'How to' guide: the reading record
Updated: Nov 15, 2019
Our reception children have been at school for well over half a term now and it's very likely that they've been carrying a reading record to and from school, along with a book that might not even have any words in. Are you feeling the pressure to write in the reading record or are you happy doing so? You'll be writing in it for a few years so here is a little information about why and how.
The reading record is to help the teacher keep a running record of the books a child has read, to evidence where they are in reading and to inform assessments that have to be made throughout the year and at the end of each key stage. It is not to check which parents are supporting their child enough at home, though it may feel like a secret spy at times!
Why have the children been bringing home books without words? These are often early Biff, Chip and Kipper stories: enjoy them while you can as you'll see them a lot over the next few years and the enjoyment WILL fade! Kipper is actually called Christopher! Who knew?
The idea behind the books with no words is to start off the routine of sharing a story at home. Let your child talk through the pictures, making up the story. Point out things that they don't notice and ask questions like, 'What do you think will happen next?' and 'What did you like about this story?'
When you've finished the book, still read a 'real' story to your child. Julia Donaldson, Mick Inkpen, Jill Murphy, Peter Bentley... there are so many brilliant authors to choose from. If you haven't got time one evening, CBeebies iPlayer has a great range of bedtime stories that you could play now and again. If you are short of books or fancy something different, it's free to borrow books from the local library but don't forget to take them back in time! The Book People have some great book collections and if you search for 'Book People voucher codes' first, there's usually a discount to be had.
Now for the reading record. Your child's teacher might have asked you to write in it but what should you write? How often? What if you get it wrong? The last question is an easy one to answer - you won't get it wrong unless you use it for something completely different, like your shopping list! All the teacher will need to see is the title of the book and a brief comment to show you know your child has read it. 'Great reading' is an easy one, but you could go into a little more detail with 'Joe read well and recognised the words' (when the books do have words) or 'Joe made up a story to go with the pictures.'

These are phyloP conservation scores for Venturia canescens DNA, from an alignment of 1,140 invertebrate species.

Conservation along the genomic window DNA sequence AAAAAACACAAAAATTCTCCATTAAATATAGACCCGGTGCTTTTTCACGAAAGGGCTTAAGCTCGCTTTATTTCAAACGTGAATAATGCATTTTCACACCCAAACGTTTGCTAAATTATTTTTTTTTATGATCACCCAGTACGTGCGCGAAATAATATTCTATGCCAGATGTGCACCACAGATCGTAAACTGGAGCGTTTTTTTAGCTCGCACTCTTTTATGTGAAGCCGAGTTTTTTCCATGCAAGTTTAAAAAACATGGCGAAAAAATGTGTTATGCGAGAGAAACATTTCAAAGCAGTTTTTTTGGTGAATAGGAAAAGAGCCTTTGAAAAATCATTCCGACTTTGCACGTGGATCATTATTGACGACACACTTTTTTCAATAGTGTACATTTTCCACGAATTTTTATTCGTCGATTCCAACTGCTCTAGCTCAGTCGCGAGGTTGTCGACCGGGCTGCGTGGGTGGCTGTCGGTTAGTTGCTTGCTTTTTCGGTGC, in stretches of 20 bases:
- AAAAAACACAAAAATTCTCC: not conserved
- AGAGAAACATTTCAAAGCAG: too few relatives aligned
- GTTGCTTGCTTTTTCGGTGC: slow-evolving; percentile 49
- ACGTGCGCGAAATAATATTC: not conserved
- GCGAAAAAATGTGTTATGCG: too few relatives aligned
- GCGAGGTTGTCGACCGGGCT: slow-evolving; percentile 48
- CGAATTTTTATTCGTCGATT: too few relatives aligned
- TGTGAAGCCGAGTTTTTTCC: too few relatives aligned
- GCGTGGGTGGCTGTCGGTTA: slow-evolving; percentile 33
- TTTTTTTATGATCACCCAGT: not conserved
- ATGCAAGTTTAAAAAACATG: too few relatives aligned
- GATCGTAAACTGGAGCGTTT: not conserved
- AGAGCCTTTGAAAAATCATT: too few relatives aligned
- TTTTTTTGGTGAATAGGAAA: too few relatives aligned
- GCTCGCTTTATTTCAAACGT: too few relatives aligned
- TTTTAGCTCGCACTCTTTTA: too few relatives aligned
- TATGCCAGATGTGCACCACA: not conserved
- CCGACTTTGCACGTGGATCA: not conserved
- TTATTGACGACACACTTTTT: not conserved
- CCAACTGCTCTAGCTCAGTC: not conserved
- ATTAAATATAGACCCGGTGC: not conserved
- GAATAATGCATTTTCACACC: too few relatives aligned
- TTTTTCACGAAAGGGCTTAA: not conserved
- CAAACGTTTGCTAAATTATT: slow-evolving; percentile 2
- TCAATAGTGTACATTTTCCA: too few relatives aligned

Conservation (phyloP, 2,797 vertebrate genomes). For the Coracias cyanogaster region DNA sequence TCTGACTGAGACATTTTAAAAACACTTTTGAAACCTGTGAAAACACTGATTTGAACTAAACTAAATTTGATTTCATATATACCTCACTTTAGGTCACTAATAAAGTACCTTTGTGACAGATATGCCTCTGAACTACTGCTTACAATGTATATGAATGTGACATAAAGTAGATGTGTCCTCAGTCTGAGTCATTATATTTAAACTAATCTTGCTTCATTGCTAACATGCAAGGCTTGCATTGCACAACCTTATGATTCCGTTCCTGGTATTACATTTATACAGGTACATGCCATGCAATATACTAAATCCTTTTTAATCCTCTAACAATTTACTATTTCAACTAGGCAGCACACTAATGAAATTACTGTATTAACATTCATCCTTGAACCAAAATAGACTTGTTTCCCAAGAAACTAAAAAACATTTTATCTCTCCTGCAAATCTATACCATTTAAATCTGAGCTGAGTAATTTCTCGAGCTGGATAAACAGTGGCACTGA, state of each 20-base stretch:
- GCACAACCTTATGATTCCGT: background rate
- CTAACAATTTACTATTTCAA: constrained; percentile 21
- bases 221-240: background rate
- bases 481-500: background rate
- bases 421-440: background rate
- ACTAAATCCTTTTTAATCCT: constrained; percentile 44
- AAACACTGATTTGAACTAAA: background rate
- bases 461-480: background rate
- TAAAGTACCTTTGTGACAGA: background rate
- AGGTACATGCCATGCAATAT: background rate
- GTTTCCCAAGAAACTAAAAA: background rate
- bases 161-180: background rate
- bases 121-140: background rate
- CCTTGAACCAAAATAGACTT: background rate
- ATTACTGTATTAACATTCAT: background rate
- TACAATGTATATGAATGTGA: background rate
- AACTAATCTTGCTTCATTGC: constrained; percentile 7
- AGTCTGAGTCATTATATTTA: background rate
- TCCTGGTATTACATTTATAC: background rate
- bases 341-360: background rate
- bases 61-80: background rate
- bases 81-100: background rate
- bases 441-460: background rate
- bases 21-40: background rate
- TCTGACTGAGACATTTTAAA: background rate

If your child reads anything that isn't the school book, you could write this in the reading record, too, especially if he or she doesn't really fancy reading the school book one evening. If children have the chance to choose their own books at school, they're more likely to want to read them: where the staff change books for them, they might come across a book they don't like the look of. If this is the case, after giving it a go and trying to encourage your child to read it, you could politely write this in the reading record and hope that the teacher won't need to insist they digest the whole book. Beware that they might do - it depends on the system in place and their flexibility of approach.
Below are some sample comments that you might write in the reading record. Comment on this post with any more you might like to use!
We loved this book!
[Child's name] enjoyed this story and told it very well.
[Name] wasn't keen on this book but read the first two pages. Please could we have a different one?
Super reading with lovely expression.
[Name] found some of the words tricky to read, especially...
Great sounding out!
I asked the questions at the end of the book and [name] was able to answer them all.
Read to Grannie.
We didn't have time to read the whole book so had a look at the pictures.
You don't have to write a lot. If you'd rather not comment, just write the title and your initials. It will seem like no time at all until your child is writing in the record him or herself! Keep reading stories to them for as long as they'll let you - this is fantastic for their comprehension as their general understanding is often further advanced than their word reading. Biff, Chip and Kipper are great but fairly limiting.